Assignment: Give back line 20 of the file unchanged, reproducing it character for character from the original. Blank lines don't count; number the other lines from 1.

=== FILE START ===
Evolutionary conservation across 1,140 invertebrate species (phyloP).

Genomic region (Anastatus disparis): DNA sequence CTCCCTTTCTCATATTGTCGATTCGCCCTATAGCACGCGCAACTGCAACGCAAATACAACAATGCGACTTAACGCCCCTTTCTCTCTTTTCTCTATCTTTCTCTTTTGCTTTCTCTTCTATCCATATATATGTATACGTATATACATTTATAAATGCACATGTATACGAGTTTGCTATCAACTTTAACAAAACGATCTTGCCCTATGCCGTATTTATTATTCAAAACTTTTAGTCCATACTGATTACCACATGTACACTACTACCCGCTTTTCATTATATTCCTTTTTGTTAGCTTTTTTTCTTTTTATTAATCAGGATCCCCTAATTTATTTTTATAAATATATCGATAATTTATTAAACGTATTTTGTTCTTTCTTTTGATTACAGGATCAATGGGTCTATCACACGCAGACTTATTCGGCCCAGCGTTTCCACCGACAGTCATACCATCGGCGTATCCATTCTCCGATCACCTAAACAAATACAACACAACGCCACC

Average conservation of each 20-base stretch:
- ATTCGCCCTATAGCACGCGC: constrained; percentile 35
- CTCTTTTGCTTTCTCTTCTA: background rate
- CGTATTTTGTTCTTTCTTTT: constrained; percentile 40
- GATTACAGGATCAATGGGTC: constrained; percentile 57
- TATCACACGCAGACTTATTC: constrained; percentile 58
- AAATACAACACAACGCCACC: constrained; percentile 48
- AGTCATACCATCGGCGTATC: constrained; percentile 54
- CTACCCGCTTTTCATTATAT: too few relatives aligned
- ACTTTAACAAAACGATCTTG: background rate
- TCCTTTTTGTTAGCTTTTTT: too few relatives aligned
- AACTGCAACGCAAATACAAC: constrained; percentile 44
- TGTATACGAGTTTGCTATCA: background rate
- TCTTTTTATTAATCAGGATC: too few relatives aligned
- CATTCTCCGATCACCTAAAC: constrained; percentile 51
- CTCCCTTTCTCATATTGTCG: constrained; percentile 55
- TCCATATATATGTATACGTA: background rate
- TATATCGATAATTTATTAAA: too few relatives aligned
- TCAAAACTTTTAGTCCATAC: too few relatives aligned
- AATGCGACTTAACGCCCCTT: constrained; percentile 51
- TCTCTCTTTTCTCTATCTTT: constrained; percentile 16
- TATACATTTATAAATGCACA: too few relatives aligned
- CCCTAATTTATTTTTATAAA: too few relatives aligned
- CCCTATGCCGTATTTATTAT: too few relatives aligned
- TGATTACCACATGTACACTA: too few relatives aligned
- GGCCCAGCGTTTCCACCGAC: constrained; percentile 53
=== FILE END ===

- TATATCGATAATTTATTAAA: too few relatives aligned